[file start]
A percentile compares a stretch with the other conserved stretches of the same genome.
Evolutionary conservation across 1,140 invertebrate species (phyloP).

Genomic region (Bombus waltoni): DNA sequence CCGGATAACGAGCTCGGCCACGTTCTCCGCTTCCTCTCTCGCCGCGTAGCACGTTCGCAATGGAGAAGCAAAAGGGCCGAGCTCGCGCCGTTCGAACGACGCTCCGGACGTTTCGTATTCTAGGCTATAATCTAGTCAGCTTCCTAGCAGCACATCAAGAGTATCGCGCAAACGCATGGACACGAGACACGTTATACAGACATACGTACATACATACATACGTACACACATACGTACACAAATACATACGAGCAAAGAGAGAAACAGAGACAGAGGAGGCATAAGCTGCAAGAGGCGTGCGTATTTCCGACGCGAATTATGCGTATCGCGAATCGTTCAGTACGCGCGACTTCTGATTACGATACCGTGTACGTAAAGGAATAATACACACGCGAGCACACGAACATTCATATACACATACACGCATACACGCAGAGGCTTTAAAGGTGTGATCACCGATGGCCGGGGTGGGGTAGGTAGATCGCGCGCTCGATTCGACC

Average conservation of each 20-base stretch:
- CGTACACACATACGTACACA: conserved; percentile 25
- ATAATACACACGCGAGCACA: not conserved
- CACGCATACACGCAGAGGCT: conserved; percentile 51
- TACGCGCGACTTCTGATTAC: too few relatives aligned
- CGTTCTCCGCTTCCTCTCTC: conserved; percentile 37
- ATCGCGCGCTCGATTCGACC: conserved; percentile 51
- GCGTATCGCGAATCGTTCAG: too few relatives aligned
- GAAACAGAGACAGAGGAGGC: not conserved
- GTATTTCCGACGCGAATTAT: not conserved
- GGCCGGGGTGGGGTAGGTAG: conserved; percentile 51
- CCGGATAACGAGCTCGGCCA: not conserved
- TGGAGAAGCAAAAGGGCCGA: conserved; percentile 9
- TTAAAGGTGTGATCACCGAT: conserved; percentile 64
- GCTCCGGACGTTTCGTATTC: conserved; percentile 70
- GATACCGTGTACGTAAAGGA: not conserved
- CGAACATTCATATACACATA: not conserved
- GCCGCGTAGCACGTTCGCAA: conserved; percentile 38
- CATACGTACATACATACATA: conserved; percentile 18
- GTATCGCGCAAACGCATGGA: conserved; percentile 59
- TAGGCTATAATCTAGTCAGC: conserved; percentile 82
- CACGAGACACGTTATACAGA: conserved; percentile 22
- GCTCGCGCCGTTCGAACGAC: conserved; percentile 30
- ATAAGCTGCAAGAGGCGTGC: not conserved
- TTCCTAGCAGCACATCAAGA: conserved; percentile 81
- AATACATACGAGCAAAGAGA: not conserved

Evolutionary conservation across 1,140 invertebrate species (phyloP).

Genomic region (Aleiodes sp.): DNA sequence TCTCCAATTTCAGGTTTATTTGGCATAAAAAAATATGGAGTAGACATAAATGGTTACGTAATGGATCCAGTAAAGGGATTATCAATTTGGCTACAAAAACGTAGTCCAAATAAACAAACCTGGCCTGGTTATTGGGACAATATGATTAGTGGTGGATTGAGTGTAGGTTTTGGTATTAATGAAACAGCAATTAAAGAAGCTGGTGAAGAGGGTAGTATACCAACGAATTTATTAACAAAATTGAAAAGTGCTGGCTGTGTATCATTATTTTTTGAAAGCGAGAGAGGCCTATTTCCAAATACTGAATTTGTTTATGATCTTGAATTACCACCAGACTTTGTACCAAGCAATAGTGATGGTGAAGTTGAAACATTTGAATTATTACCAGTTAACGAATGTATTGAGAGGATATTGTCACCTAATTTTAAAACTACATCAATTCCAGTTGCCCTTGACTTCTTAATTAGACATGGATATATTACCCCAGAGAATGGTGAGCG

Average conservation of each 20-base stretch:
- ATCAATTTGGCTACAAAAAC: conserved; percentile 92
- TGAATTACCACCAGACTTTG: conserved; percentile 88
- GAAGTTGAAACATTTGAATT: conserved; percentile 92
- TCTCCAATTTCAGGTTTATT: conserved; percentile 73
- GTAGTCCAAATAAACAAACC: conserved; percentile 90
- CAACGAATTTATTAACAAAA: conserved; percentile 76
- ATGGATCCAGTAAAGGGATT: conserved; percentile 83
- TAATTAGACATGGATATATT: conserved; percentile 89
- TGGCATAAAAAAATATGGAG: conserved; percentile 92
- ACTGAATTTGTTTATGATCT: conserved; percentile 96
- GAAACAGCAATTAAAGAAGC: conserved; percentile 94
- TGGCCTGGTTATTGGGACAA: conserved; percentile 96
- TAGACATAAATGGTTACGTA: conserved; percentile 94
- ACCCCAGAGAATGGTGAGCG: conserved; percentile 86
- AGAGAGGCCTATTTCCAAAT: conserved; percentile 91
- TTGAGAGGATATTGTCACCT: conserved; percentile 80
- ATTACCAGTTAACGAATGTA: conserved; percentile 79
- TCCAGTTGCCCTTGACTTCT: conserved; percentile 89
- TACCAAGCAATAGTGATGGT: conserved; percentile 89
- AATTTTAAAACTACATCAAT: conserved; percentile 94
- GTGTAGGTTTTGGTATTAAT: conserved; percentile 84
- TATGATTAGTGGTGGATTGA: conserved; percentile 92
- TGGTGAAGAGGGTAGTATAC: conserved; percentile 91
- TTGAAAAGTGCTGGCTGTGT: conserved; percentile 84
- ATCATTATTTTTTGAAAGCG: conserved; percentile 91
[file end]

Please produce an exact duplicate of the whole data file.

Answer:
A percentile compares a stretch with the other conserved stretches of the same genome.
Evolutionary conservation across 1,140 invertebrate species (phyloP).

Genomic region (Bombus waltoni): DNA sequence CCGGATAACGAGCTCGGCCACGTTCTCCGCTTCCTCTCTCGCCGCGTAGCACGTTCGCAATGGAGAAGCAAAAGGGCCGAGCTCGCGCCGTTCGAACGACGCTCCGGACGTTTCGTATTCTAGGCTATAATCTAGTCAGCTTCCTAGCAGCACATCAAGAGTATCGCGCAAACGCATGGACACGAGACACGTTATACAGACATACGTACATACATACATACGTACACACATACGTACACAAATACATACGAGCAAAGAGAGAAACAGAGACAGAGGAGGCATAAGCTGCAAGAGGCGTGCGTATTTCCGACGCGAATTATGCGTATCGCGAATCGTTCAGTACGCGCGACTTCTGATTACGATACCGTGTACGTAAAGGAATAATACACACGCGAGCACACGAACATTCATATACACATACACGCATACACGCAGAGGCTTTAAAGGTGTGATCACCGATGGCCGGGGTGGGGTAGGTAGATCGCGCGCTCGATTCGACC

Average conservation of each 20-base stretch:
- CGTACACACATACGTACACA: conserved; percentile 25
- ATAATACACACGCGAGCACA: not conserved
- CACGCATACACGCAGAGGCT: conserved; percentile 51
- TACGCGCGACTTCTGATTAC: too few relatives aligned
- CGTTCTCCGCTTCCTCTCTC: conserved; percentile 37
- ATCGCGCGCTCGATTCGACC: conserved; percentile 51
- GCGTATCGCGAATCGTTCAG: too few relatives aligned
- GAAACAGAGACAGAGGAGGC: not conserved
- GTATTTCCGACGCGAATTAT: not conserved
- GGCCGGGGTGGGGTAGGTAG: conserved; percentile 51
- CCGGATAACGAGCTCGGCCA: not conserved
- TGGAGAAGCAAAAGGGCCGA: conserved; percentile 9
- TTAAAGGTGTGATCACCGAT: conserved; percentile 64
- GCTCCGGACGTTTCGTATTC: conserved; percentile 70
- GATACCGTGTACGTAAAGGA: not conserved
- CGAACATTCATATACACATA: not conserved
- GCCGCGTAGCACGTTCGCAA: conserved; percentile 38
- CATACGTACATACATACATA: conserved; percentile 18
- GTATCGCGCAAACGCATGGA: conserved; percentile 59
- TAGGCTATAATCTAGTCAGC: conserved; percentile 82
- CACGAGACACGTTATACAGA: conserved; percentile 22
- GCTCGCGCCGTTCGAACGAC: conserved; percentile 30
- ATAAGCTGCAAGAGGCGTGC: not conserved
- TTCCTAGCAGCACATCAAGA: conserved; percentile 81
- AATACATACGAGCAAAGAGA: not conserved

Evolutionary conservation across 1,140 invertebrate species (phyloP).

Genomic region (Aleiodes sp.): DNA sequence TCTCCAATTTCAGGTTTATTTGGCATAAAAAAATATGGAGTAGACATAAATGGTTACGTAATGGATCCAGTAAAGGGATTATCAATTTGGCTACAAAAACGTAGTCCAAATAAACAAACCTGGCCTGGTTATTGGGACAATATGATTAGTGGTGGATTGAGTGTAGGTTTTGGTATTAATGAAACAGCAATTAAAGAAGCTGGTGAAGAGGGTAGTATACCAACGAATTTATTAACAAAATTGAAAAGTGCTGGCTGTGTATCATTATTTTTTGAAAGCGAGAGAGGCCTATTTCCAAATACTGAATTTGTTTATGATCTTGAATTACCACCAGACTTTGTACCAAGCAATAGTGATGGTGAAGTTGAAACATTTGAATTATTACCAGTTAACGAATGTATTGAGAGGATATTGTCACCTAATTTTAAAACTACATCAATTCCAGTTGCCCTTGACTTCTTAATTAGACATGGATATATTACCCCAGAGAATGGTGAGCG

Average conservation of each 20-base stretch:
- ATCAATTTGGCTACAAAAAC: conserved; percentile 92
- TGAATTACCACCAGACTTTG: conserved; percentile 88
- GAAGTTGAAACATTTGAATT: conserved; percentile 92
- TCTCCAATTTCAGGTTTATT: conserved; percentile 73
- GTAGTCCAAATAAACAAACC: conserved; percentile 90
- CAACGAATTTATTAACAAAA: conserved; percentile 76
- ATGGATCCAGTAAAGGGATT: conserved; percentile 83
- TAATTAGACATGGATATATT: conserved; percentile 89
- TGGCATAAAAAAATATGGAG: conserved; percentile 92
- ACTGAATTTGTTTATGATCT: conserved; percentile 96
- GAAACAGCAATTAAAGAAGC: conserved; percentile 94
- TGGCCTGGTTATTGGGACAA: conserved; percentile 96
- TAGACATAAATGGTTACGTA: conserved; percentile 94
- ACCCCAGAGAATGGTGAGCG: conserved; percentile 86
- AGAGAGGCCTATTTCCAAAT: conserved; percentile 91
- TTGAGAGGATATTGTCACCT: conserved; percentile 80
- ATTACCAGTTAACGAATGTA: conserved; percentile 79
- TCCAGTTGCCCTTGACTTCT: conserved; percentile 89
- TACCAAGCAATAGTGATGGT: conserved; percentile 89
- AATTTTAAAACTACATCAAT: conserved; percentile 94
- GTGTAGGTTTTGGTATTAAT: conserved; percentile 84
- TATGATTAGTGGTGGATTGA: conserved; percentile 92
- TGGTGAAGAGGGTAGTATAC: conserved; percentile 91
- TTGAAAAGTGCTGGCTGTGT: conserved; percentile 84
- ATCATTATTTTTTGAAAGCG: conserved; percentile 91